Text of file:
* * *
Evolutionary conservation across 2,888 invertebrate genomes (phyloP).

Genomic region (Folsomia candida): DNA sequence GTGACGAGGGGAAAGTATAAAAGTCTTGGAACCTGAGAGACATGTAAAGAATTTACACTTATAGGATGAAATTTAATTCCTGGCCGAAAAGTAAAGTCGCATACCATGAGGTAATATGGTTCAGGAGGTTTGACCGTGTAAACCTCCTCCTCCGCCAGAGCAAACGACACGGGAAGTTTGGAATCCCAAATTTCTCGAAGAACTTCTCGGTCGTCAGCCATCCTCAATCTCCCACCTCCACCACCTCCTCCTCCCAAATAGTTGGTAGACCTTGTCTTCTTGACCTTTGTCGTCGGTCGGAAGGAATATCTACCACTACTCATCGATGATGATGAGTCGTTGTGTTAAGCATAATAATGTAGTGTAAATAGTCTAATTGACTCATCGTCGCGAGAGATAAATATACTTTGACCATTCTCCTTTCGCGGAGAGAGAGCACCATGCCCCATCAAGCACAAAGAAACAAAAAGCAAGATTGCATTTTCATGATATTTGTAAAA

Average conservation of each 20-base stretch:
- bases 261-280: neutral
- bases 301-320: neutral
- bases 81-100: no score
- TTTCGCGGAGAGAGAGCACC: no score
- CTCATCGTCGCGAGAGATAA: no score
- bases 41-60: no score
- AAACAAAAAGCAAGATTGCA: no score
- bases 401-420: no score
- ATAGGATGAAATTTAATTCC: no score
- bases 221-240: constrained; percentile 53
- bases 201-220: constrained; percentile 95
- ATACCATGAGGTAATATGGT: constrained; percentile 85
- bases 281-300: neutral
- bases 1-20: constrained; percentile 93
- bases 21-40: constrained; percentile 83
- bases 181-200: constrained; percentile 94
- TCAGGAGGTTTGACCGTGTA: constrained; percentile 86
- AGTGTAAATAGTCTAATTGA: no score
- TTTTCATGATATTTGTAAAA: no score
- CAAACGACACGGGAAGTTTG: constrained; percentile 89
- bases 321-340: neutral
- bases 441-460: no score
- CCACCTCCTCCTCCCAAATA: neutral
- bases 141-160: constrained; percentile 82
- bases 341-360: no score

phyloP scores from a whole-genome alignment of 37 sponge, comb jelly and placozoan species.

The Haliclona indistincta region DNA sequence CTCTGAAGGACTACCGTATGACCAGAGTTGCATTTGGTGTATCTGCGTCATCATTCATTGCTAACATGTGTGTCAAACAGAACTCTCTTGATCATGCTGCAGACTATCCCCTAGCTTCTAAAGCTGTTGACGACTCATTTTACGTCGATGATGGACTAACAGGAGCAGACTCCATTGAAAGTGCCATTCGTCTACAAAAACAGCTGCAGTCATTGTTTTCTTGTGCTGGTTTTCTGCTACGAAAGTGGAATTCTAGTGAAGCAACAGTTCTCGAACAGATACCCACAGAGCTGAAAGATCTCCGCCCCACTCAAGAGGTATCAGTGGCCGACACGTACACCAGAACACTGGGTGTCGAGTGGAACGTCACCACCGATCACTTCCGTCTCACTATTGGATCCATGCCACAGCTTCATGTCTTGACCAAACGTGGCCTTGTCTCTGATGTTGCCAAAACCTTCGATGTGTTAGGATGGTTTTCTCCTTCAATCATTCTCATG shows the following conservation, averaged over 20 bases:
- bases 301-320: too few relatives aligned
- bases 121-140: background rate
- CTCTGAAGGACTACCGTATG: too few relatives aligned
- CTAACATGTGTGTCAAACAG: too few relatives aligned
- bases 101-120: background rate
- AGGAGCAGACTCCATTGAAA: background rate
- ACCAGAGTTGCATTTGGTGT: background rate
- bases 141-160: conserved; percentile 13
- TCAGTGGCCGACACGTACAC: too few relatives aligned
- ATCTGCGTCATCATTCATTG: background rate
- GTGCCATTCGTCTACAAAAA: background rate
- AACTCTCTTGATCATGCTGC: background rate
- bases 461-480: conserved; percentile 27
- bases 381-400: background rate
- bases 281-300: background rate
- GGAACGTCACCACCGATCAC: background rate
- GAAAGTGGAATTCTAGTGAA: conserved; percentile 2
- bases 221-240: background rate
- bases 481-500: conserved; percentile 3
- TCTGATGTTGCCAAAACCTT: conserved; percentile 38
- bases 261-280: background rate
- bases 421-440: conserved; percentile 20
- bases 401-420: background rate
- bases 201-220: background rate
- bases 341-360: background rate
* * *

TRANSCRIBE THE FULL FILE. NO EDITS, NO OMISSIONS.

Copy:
Evolutionary conservation across 2,888 invertebrate genomes (phyloP).

Genomic region (Folsomia candida): DNA sequence GTGACGAGGGGAAAGTATAAAAGTCTTGGAACCTGAGAGACATGTAAAGAATTTACACTTATAGGATGAAATTTAATTCCTGGCCGAAAAGTAAAGTCGCATACCATGAGGTAATATGGTTCAGGAGGTTTGACCGTGTAAACCTCCTCCTCCGCCAGAGCAAACGACACGGGAAGTTTGGAATCCCAAATTTCTCGAAGAACTTCTCGGTCGTCAGCCATCCTCAATCTCCCACCTCCACCACCTCCTCCTCCCAAATAGTTGGTAGACCTTGTCTTCTTGACCTTTGTCGTCGGTCGGAAGGAATATCTACCACTACTCATCGATGATGATGAGTCGTTGTGTTAAGCATAATAATGTAGTGTAAATAGTCTAATTGACTCATCGTCGCGAGAGATAAATATACTTTGACCATTCTCCTTTCGCGGAGAGAGAGCACCATGCCCCATCAAGCACAAAGAAACAAAAAGCAAGATTGCATTTTCATGATATTTGTAAAA

Average conservation of each 20-base stretch:
- bases 261-280: neutral
- bases 301-320: neutral
- bases 81-100: no score
- TTTCGCGGAGAGAGAGCACC: no score
- CTCATCGTCGCGAGAGATAA: no score
- bases 41-60: no score
- AAACAAAAAGCAAGATTGCA: no score
- bases 401-420: no score
- ATAGGATGAAATTTAATTCC: no score
- bases 221-240: constrained; percentile 53
- bases 201-220: constrained; percentile 95
- ATACCATGAGGTAATATGGT: constrained; percentile 85
- bases 281-300: neutral
- bases 1-20: constrained; percentile 93
- bases 21-40: constrained; percentile 83
- bases 181-200: constrained; percentile 94
- TCAGGAGGTTTGACCGTGTA: constrained; percentile 86
- AGTGTAAATAGTCTAATTGA: no score
- TTTTCATGATATTTGTAAAA: no score
- CAAACGACACGGGAAGTTTG: constrained; percentile 89
- bases 321-340: neutral
- bases 441-460: no score
- CCACCTCCTCCTCCCAAATA: neutral
- bases 141-160: constrained; percentile 82
- bases 341-360: no score

phyloP scores from a whole-genome alignment of 37 sponge, comb jelly and placozoan species.

The Haliclona indistincta region DNA sequence CTCTGAAGGACTACCGTATGACCAGAGTTGCATTTGGTGTATCTGCGTCATCATTCATTGCTAACATGTGTGTCAAACAGAACTCTCTTGATCATGCTGCAGACTATCCCCTAGCTTCTAAAGCTGTTGACGACTCATTTTACGTCGATGATGGACTAACAGGAGCAGACTCCATTGAAAGTGCCATTCGTCTACAAAAACAGCTGCAGTCATTGTTTTCTTGTGCTGGTTTTCTGCTACGAAAGTGGAATTCTAGTGAAGCAACAGTTCTCGAACAGATACCCACAGAGCTGAAAGATCTCCGCCCCACTCAAGAGGTATCAGTGGCCGACACGTACACCAGAACACTGGGTGTCGAGTGGAACGTCACCACCGATCACTTCCGTCTCACTATTGGATCCATGCCACAGCTTCATGTCTTGACCAAACGTGGCCTTGTCTCTGATGTTGCCAAAACCTTCGATGTGTTAGGATGGTTTTCTCCTTCAATCATTCTCATG shows the following conservation, averaged over 20 bases:
- bases 301-320: too few relatives aligned
- bases 121-140: background rate
- CTCTGAAGGACTACCGTATG: too few relatives aligned
- CTAACATGTGTGTCAAACAG: too few relatives aligned
- bases 101-120: background rate
- AGGAGCAGACTCCATTGAAA: background rate
- ACCAGAGTTGCATTTGGTGT: background rate
- bases 141-160: conserved; percentile 13
- TCAGTGGCCGACACGTACAC: too few relatives aligned
- ATCTGCGTCATCATTCATTG: background rate
- GTGCCATTCGTCTACAAAAA: background rate
- AACTCTCTTGATCATGCTGC: background rate
- bases 461-480: conserved; percentile 27
- bases 381-400: background rate
- bases 281-300: background rate
- GGAACGTCACCACCGATCAC: background rate
- GAAAGTGGAATTCTAGTGAA: conserved; percentile 2
- bases 221-240: background rate
- bases 481-500: conserved; percentile 3
- TCTGATGTTGCCAAAACCTT: conserved; percentile 38
- bases 261-280: background rate
- bases 421-440: conserved; percentile 20
- bases 401-420: background rate
- bases 201-220: background rate
- bases 341-360: background rate